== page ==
Contralesional thalamic surface atrophy and functional disconnection 3 months after ischemic stroke

Nawaf Yassi, Charles B. Malpas, Bruce C.V. Campbell, Bradford Moffat, Christopher Steward, Mark W. Parsons, Patricia M. Desmond, Geoffrey A. Donnan, Stephen M. Davis, Andrew Bivard

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25 Citations (Scopus)

Abstract

Background: Remote structural and functional changes have been previously described after stroke and may have an impact on clinical outcome. We aimed to use multimodal MRI to investigate contralesional subcortical structural and functional changes 3 months after anterior circulation ischemic stroke. Methods: Fifteen patients with acute ischemic stroke had multimodal MRI imaging (including high resolution structural T1-MPRAGE and resting state fMRI) within 1 week of onset and at 1 and 3 months. Seven healthy controls of similar age group were also imaged at a single time point. Contralesional subcortical structural volume was assessed using an automated segmentation algorithm in FMRIB's Integrated Registration and Segmentation Tool (FIRST). Functional connectivity changes were assessed using the intrinsic connectivity contrast (ICC), which was calculated using the functional connectivity toolbox for correlated and anticorrelated networks (Conn). Results: Contralesional thalamic volume in the stroke patients was significantly reduced at 3 months compared to baseline (median change -2.1%, interquartile range [IQR] -3.4-0.4, p = 0.047), with the predominant areas demonstrating atrophy geometrically appearing to be the superior and inferior surface. The difference in volume between the contralesional thalamus at baseline (mean 6.41 ml, standard deviation [SD] 0.6 ml) and the mean volume of the 2 thalami in controls (mean 7.22 ml, SD 1.1 ml) was not statistically significant. The degree of longitudinal thalamic atrophy in patients was correlated with baseline stroke severity with more severe strokes being associated with a greater degree of atrophy (Spearman's rho -0.54, p = 0.037). There was no significant difference between baseline contralesional thalamic ICC in patients and control thalamic ICC. However, in patients, there was a significant linear reduction in the mean ICC of the contralesional thalamus over the imaging time points (p = 0.041), indicating reduced connectivity to the remainder of the brain. Conclusions: These findings highlight the importance of remote brain areas, such as the contralesional thalamus, in stroke recovery. Similar methods have the potential to be used in the prediction of stroke outcome or as imaging biomarkers of stroke recovery.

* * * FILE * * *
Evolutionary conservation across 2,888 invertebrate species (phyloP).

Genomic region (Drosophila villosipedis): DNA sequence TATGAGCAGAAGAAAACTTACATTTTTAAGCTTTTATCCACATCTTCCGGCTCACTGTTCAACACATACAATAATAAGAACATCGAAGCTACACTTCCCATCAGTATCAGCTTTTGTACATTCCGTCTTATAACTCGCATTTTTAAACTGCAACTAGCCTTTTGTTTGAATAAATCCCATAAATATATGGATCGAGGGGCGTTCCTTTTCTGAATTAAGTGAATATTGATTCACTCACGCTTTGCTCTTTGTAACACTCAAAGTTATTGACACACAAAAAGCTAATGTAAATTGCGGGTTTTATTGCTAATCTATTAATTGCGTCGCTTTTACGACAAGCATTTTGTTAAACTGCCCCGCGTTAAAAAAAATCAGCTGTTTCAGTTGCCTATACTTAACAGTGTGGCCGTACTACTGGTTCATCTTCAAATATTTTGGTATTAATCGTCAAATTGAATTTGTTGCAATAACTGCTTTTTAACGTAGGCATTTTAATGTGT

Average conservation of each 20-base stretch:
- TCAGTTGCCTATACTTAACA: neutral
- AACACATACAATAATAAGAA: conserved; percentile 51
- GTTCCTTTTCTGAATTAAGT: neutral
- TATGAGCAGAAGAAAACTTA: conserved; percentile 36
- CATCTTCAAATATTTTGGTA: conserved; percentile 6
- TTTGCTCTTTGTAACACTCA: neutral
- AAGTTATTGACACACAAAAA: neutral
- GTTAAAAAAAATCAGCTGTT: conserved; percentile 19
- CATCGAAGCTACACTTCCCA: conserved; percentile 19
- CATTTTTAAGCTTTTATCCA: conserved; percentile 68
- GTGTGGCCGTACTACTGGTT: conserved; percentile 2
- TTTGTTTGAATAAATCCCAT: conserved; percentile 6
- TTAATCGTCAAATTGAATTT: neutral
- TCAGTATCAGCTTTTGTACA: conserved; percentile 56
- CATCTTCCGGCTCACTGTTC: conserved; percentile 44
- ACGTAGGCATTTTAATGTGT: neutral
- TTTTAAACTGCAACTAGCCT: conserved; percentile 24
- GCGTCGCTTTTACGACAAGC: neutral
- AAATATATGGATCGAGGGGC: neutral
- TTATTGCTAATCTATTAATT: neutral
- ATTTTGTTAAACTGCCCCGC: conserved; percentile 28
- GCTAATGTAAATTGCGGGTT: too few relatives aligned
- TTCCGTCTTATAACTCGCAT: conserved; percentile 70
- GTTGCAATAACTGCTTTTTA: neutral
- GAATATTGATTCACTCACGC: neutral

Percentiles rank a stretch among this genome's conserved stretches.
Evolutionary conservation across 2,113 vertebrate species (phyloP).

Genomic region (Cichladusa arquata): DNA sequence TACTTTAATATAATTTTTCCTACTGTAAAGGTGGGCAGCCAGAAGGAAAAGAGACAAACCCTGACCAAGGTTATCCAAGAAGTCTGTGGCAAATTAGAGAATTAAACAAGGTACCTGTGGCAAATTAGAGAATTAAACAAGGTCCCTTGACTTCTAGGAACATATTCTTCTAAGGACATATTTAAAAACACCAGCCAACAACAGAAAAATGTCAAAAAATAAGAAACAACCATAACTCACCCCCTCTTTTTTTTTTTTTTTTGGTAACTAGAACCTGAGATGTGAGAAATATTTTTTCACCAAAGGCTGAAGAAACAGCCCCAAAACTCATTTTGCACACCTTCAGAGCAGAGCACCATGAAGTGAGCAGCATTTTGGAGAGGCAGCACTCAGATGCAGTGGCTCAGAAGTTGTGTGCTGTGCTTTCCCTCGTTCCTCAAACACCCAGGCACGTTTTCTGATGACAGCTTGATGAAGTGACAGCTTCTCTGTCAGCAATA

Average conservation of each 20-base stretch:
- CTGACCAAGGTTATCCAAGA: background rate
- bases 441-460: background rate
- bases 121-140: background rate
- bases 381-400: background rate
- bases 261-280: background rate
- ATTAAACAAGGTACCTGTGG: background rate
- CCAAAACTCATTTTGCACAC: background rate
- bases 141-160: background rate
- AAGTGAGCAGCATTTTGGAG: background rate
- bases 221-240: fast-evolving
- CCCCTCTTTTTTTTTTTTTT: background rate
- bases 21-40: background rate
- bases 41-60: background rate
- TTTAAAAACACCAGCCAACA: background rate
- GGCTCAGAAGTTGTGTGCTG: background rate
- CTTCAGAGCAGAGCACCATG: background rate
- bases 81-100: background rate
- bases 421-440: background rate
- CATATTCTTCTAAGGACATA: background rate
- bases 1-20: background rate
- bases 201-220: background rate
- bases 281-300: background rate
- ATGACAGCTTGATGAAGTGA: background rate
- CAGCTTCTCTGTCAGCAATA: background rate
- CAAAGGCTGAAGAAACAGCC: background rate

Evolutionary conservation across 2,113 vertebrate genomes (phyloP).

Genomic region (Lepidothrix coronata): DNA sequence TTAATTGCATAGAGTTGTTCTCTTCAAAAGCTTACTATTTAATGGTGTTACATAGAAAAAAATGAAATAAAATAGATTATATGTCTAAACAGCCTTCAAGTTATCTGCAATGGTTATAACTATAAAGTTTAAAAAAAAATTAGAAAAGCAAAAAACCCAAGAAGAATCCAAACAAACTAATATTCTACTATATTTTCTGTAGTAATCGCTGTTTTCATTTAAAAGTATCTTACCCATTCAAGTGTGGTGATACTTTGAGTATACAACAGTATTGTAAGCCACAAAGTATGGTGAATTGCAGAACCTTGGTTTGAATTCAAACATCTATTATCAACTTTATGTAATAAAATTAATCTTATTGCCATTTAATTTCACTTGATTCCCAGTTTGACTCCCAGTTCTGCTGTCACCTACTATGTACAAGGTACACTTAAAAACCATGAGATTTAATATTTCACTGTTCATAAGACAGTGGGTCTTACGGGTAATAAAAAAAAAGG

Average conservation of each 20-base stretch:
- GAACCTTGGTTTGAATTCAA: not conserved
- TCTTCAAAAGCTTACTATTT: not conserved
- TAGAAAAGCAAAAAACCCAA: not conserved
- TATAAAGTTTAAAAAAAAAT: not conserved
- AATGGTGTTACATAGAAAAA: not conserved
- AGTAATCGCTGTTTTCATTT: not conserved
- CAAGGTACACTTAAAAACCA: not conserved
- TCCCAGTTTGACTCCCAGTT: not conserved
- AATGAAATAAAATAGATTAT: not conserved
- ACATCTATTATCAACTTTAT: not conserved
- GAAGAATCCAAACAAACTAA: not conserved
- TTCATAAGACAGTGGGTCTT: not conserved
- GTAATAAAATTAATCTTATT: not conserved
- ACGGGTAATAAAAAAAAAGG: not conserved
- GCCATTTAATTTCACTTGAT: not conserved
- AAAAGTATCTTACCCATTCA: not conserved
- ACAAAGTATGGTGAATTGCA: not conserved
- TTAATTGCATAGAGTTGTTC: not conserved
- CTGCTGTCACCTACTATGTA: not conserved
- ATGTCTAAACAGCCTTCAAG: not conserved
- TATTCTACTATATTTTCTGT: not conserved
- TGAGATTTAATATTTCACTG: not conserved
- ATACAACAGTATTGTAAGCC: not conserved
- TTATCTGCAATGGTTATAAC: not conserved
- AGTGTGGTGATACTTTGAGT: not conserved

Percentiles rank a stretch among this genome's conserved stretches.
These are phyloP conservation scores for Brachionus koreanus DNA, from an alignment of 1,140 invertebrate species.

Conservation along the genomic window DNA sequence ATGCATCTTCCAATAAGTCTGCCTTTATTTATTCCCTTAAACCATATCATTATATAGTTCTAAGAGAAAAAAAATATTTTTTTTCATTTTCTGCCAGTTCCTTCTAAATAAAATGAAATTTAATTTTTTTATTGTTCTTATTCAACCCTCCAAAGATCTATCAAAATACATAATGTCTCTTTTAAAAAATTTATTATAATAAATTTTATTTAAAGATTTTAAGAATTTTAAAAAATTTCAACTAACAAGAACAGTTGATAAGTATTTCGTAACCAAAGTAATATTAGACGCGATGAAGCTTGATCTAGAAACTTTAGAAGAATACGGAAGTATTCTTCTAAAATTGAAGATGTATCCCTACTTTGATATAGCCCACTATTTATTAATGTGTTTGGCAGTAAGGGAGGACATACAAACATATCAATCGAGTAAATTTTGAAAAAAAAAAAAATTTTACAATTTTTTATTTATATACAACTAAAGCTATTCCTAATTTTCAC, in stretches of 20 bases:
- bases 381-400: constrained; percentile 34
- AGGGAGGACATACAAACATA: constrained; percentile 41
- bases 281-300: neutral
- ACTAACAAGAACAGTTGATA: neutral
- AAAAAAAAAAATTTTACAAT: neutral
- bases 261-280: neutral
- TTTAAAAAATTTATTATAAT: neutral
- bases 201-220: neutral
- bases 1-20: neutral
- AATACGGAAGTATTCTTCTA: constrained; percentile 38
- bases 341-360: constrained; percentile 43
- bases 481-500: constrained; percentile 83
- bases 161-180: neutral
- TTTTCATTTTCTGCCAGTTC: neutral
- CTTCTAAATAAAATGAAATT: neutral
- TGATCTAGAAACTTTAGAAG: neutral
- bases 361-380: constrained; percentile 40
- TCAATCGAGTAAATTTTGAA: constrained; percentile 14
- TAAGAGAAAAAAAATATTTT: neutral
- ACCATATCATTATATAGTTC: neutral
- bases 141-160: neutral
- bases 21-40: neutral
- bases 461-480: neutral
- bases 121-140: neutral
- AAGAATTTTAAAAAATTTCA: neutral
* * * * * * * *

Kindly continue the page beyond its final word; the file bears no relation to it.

Original languageEnglish
Pages (from-to)232-241
Number of pages10
JournalCerebrovascular Diseases
Volume39
Issue number3-4
DOIs
Publication statusPublished - 6 May 2015
Externally publishedYes

Keywords

  • fMRI
  • Ischemic stroke
  • Magnetic resonance imaging
  • Stroke
  • Stroke recovery
  • Thalamus

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